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When dealing with the many issues that can emerge when smoking pork shoulder, one would not imagine the pork shoulder cooking too fast would be one of them.
Usually, it’s the reverse problem: the pork shoulder takes far too long to cook, especially in the stall. Human error is usually to blame when a pork shoulder cooks too quickly but can also depend on the type of cut being smoked, or even the smoker you’re using.
Most of the time, this isn’t a significant concern. With correct technique, pork shoulders can rest for a long time, sometimes up to 12 hours!
In this post, we’ll go over all of the possible reasons your pork shoulder is cooking too quickly, as well as what you can do to solve and prevent the problem.
“Why Did My Pork Shoulder Finish Early?”
Too Much Heat
Sometimes the answer is as simple as this: there was too much heat, but this generally is the most common reason for pork shoulders finishing much too quickly.
Setting the smoker to the incorrect temperature is a common error made by beginning smokers. In addition to not regulating the temperature adequately and not using a water pan. Some people will raise the heat when they encounter the stall, to get through it faster, which can also cause the pork shoulder to finish early.
For pork shoulder, smokers are typically set to 225 degrees(F). At this heat, the rule of thumb is that the pork will take about one hour per pound to fully cook. So, a 9lbs pork shoulder should take roughly 9 hours to smoke. Depending on how merciful the stall is.
Different Cuts of Meat
The proportions of marbling and retained water in various cuts of beef vary. A piece of meat with less fat will most likely cook more slowly than one with a high fat cap.
The broken-down fats begin to escape and cook out as the pork smokes, causing the internal temperature to rise.
This is also a sign that you have exited the stall. The lower the fat content of a cut, the longer it may take to reach this stage in the process.
Keep in mind that bone-in pork cooks much faster than boneless pork. The bone conducts heat far more quickly, cooking the inside at a faster rate.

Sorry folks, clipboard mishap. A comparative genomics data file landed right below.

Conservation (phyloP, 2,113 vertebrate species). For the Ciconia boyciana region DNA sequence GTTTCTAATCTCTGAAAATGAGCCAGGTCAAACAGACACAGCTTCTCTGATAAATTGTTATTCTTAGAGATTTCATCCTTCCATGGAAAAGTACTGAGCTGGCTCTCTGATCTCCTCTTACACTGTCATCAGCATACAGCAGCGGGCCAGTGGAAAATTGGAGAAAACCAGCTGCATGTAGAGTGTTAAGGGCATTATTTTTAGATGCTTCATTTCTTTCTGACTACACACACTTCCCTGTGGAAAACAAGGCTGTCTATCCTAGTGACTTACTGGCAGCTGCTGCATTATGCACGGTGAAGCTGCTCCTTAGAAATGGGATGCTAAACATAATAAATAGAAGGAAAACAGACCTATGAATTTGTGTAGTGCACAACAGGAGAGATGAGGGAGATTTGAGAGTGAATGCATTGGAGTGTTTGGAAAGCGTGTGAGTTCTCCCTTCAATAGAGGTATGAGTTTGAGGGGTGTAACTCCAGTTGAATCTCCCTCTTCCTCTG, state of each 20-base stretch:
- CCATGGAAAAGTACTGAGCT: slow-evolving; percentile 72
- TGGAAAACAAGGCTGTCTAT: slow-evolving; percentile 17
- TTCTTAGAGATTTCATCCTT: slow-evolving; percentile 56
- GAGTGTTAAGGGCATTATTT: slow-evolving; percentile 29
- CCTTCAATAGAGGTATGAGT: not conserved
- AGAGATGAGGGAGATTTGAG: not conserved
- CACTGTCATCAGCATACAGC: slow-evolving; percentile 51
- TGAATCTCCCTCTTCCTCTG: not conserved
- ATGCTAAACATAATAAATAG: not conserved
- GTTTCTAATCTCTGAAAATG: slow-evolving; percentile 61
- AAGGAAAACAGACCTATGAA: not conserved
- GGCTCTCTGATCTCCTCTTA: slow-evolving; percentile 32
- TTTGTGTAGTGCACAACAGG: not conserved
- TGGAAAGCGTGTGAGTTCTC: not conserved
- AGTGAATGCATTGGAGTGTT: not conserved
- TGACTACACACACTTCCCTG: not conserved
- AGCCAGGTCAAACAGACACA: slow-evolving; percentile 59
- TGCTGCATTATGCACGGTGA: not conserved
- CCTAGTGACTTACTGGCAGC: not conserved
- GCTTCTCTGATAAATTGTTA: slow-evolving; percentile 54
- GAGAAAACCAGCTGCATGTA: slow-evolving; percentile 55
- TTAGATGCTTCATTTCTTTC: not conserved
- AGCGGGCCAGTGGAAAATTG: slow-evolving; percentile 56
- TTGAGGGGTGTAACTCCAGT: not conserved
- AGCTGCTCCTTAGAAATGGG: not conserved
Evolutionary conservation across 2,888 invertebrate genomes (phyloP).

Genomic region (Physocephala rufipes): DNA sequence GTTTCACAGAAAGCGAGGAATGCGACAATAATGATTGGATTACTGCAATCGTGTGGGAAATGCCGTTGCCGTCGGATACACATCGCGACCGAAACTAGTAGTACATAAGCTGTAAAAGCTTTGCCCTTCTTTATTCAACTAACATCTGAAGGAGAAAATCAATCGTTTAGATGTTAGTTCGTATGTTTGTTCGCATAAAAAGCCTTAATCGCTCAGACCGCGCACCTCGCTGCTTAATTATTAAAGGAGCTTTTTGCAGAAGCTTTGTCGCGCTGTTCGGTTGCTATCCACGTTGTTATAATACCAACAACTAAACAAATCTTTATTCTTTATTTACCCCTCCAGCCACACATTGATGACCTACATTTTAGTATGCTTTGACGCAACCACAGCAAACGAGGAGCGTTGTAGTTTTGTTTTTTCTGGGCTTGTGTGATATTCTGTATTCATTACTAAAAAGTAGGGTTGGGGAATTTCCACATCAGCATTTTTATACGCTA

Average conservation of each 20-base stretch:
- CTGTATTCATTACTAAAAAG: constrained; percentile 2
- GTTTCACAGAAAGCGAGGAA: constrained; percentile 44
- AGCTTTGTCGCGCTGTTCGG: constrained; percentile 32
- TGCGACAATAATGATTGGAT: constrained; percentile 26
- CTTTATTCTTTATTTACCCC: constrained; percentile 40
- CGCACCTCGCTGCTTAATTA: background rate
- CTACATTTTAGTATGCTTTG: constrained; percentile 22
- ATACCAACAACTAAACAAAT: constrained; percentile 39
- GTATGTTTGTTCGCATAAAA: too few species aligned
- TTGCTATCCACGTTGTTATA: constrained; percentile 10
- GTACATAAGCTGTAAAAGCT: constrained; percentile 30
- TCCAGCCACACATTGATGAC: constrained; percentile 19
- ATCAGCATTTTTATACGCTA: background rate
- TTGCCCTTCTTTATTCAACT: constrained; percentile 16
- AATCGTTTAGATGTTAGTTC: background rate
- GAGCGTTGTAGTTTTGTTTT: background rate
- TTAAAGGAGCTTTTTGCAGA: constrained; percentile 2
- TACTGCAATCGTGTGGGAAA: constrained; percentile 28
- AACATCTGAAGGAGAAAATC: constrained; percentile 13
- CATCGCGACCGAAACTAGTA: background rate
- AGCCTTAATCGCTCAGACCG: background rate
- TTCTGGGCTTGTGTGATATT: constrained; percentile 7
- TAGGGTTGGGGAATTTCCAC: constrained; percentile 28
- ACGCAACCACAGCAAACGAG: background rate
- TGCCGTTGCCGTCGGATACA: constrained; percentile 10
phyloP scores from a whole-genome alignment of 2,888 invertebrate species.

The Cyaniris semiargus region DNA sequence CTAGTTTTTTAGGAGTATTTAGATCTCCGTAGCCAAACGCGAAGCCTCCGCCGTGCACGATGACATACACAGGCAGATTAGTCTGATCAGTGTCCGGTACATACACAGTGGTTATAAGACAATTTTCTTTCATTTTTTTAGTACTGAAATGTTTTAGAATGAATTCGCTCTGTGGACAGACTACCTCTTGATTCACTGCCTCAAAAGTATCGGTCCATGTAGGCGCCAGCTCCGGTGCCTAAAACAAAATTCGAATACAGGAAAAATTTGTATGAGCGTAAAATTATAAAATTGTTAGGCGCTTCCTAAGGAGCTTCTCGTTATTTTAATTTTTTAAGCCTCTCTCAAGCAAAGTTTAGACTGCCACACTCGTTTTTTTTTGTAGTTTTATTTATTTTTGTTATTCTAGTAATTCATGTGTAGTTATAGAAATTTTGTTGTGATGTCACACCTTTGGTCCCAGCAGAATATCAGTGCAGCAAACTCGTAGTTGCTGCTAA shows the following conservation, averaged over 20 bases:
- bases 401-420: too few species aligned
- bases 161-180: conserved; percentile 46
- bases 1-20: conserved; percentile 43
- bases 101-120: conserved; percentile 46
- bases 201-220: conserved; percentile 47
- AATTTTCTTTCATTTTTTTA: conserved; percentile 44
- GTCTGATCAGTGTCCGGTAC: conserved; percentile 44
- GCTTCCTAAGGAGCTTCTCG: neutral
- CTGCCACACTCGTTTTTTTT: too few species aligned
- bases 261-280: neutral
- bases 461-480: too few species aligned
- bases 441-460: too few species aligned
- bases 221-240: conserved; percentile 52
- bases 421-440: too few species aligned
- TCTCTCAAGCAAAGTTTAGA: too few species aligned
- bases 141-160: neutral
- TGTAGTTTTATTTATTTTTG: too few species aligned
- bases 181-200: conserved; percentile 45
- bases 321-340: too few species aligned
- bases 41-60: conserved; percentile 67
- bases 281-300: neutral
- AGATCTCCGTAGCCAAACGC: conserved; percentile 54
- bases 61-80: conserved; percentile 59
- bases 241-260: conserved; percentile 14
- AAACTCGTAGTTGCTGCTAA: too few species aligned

What To Do if Your Pork Shoulder is Done Early
Hold in the Oven
It’s a great idea to use an oven to keep the pork shoulder warm. Ovens are extremely insulative, in addition to being entirely temperature controlled. Most ovens offer a “warming” setting that is ideal for storing smoked pork.
Pork can be kept in an oven for 1 to 12 hours. After that, you might want to think about refrigeration.
Holding in a Cooler
Another possibility is to keep the pork in a cooler. The cooler method is popular for resting pork and can hold it for up to 4 hours. Of course, you don’t just throw the pork shoulder in the cooler and call it a day. This method requires slight preparation.
• To begin, boil some water and pour it into the cooler. Allow it to rest in this position for about 10 minutes. The cooler should then be emptied and dried.
• Use dry towels to line the inside of the cooler.
• Take the pork shoulder and wrap it in tin foil again before placing it in the cooler.
The point of filtering the cooler with boiling water is to “preheat” the inside for the pork.
If you need to hold the pork longer than 4 hours, consider using the oven.
Abide By the Danger Zone
Whatever method you use to hold the pork shoulder, always follow the universal laws of the danger zone. This is the temperature range at which various meats are safe to eat. This zone for pork is between 40- and 140-degrees Fahrenheit.
If you’re storing pork for more than 3 hours, use a meat thermometer to keep track of its temperature.
If the temperature of the pork shoulder falls below 140 degrees Fahrenheit, it is no longer safe to eat.
What Happens if Pork Smokes Too Fast?
If the meat is smoked too quickly, the outside of the pork will cook too fast for the interior to keep up.
This might cause the bark to grow overly tough, or it can leave burnt or charred skin. This is almost always the reason why pulled pork becomes nearly impossible to shred.
At the end of the day, a pork shoulder finishing early isn’t anything to be concerned about.
There are several things you can do to keep the pork fresh for a little longer.
The most important thing is to keep an eye on its temperature and make sure it never falls below the danger zone.
There isn’t much you can do to bring it back after that.